DECEMBER 16, 1996
Stewart unveils the SF1
THE new Stewart Grand Prix became the first F1 team to launch its 1997 car at a presentation in London last week.
In addition to the sponsorship already announced from the Hong Kong & Shanghai Banking Corporation ($8m a year for five years) and the Malaysian government's "Visit Malaysia" campaign ($8.2m a year for two years), Jackie Stewart has found backing from Sanyo, Texaco and Hertz.
The biggest surprise is Sanyo - the Japanese consumer electronics company which has been backing Williams for the last two seasons. Prior to that it was involved with Benetton from 1988-94.
Texaco - through its Havoline brand - is returning to F1 for the first time since 1978, although the White Plains, NewÊYork-based company enjoyed great success in the mid-1970s with Lotus and McLaren, winning World Championships with Emerson Fittipaldi (1972 & 1974) and James Hunt (1976). In recent years Texaco has concentrated on American racing while at home the company has undergone major problems - notably a $10bn damages lawsuit from Pennzoil after the disputed purchase of Getty Oil in 1983. The company sought bankruptcy protection in 1987 and then had to fight against corporate raider Carl Icahn. Since then the company has stabilized and is now expanding internationally again. The Texaco deal is not a big surprise as the company is traditionally involved with Ford racing programs.
The Hertz deal is no surprise as it is a wholly-owned subsidiary of the Ford Motor Company and takes half a million new cars from Ford every year.
There are likely to be more sponsorship announcements made before the start of the F1 season, timed to coincide with the start of a new fiscal year.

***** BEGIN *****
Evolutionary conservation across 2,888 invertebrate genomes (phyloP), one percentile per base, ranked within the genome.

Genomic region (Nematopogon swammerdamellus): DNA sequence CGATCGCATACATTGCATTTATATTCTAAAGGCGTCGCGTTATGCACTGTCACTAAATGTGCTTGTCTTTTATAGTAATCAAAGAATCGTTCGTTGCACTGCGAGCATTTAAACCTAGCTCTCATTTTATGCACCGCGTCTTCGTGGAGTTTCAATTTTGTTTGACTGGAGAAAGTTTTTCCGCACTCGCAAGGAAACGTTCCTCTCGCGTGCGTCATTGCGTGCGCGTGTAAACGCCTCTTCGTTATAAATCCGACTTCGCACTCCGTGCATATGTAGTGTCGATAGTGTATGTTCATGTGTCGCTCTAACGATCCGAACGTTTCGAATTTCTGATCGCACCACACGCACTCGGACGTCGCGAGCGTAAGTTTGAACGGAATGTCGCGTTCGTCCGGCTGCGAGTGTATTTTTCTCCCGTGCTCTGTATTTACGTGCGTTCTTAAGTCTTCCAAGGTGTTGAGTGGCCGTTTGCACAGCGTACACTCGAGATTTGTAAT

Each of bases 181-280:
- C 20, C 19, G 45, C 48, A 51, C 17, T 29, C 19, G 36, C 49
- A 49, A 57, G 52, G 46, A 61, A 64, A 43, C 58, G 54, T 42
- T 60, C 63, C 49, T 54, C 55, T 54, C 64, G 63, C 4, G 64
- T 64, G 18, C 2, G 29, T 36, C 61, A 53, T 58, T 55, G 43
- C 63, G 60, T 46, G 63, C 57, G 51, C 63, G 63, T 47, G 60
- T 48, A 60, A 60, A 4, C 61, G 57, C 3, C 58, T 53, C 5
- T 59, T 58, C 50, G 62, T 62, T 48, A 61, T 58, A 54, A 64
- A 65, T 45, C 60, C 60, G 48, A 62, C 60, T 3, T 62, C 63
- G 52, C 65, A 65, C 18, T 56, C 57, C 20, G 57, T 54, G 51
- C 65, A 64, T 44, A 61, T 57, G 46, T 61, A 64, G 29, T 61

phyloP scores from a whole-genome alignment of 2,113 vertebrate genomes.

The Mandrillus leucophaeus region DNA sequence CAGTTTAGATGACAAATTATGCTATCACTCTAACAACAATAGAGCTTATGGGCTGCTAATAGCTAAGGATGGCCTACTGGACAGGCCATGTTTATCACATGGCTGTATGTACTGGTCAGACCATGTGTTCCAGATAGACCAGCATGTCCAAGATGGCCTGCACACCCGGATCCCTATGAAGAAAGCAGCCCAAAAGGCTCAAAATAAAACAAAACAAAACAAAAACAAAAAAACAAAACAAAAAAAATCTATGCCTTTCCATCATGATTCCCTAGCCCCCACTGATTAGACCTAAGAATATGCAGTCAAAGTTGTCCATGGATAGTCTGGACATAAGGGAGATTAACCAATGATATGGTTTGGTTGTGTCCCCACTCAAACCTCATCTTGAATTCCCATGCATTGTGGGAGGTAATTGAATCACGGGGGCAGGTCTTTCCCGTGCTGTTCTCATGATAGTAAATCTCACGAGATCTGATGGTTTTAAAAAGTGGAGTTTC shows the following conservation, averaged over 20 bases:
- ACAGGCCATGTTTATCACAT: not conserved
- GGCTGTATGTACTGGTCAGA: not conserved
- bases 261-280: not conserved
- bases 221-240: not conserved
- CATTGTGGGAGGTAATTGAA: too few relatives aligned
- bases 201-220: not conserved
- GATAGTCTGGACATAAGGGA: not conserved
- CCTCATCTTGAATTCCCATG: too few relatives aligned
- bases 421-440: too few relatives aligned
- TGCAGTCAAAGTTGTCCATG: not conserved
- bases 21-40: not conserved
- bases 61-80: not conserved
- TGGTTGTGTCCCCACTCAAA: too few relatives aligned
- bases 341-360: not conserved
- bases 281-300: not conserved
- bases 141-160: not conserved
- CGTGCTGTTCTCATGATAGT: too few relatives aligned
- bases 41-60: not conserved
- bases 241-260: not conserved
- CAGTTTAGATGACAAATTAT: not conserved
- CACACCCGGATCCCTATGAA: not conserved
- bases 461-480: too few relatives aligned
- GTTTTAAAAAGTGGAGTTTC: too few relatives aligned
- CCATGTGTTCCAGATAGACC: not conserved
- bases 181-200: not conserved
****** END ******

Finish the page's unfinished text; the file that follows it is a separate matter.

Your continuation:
Ford's involvement in the project is evident and Jackie Stewart is understood to have benefited from considerable "start-up" finance from Ford Motor, and a great deal of technical assistance from engineers and computers at the Ford Advanced Engineering Center in Dearborn, Michigan. This has given the team unrivaled access to computational fluid dynamics (CFD) programs which has meant that some of the team's windtunnel research has been done by Ford's Cray computers rather than in the Swift windtunnel in San Clemente in southern California. The result is, however, what appears to be a very conventional car although Stewart Technical Director Alan Jenkins says it will have some interesting aerodynamic tweaks by the time the season begins.
Building the car has been an impressive achievement given that it is only nine months since the first design work began and while that work has been going on, the Stewart organization has set up 11 new departments and hired nearly 100 staff. Recent recruits include marketing man Ian Cunningham from Williams and Frenchman Jean-Francois Sinteff, a former Larrousse F1 engineer who has been working for the JAS Alfa Romeo touring car team in recent seasons. Sinteff will engineer Barrichello, while Benetton's Malcolm Tierney will look after Magnussen. The pair will be supported by chief race engineer AndyÊLeÊFleming.
The team is expected to test for the first time at the end of this week at Ford's Boreham facility - as soon as the gearbox installation is completed - but testing is going to be restricted to one set of Bridgestone tires until the end of the year as TomÊWalkinshaw currently has an exclusive deal with the Japanese tiremaker.
With all the publicity surrounding the new team the general impression is that the team will be quite competitive. At the launch, however, Jackie Stewart was busy trying to lower expectations saying that he is hoping to get at least one championship point in 1997.
"If we got more than that I would be thrilled," he said. "Top-10 finishes and top-10 qualifying in our first year would be pretty impressive. Not many teams have ever done that. We are financially sound, fully equipped and ready to go."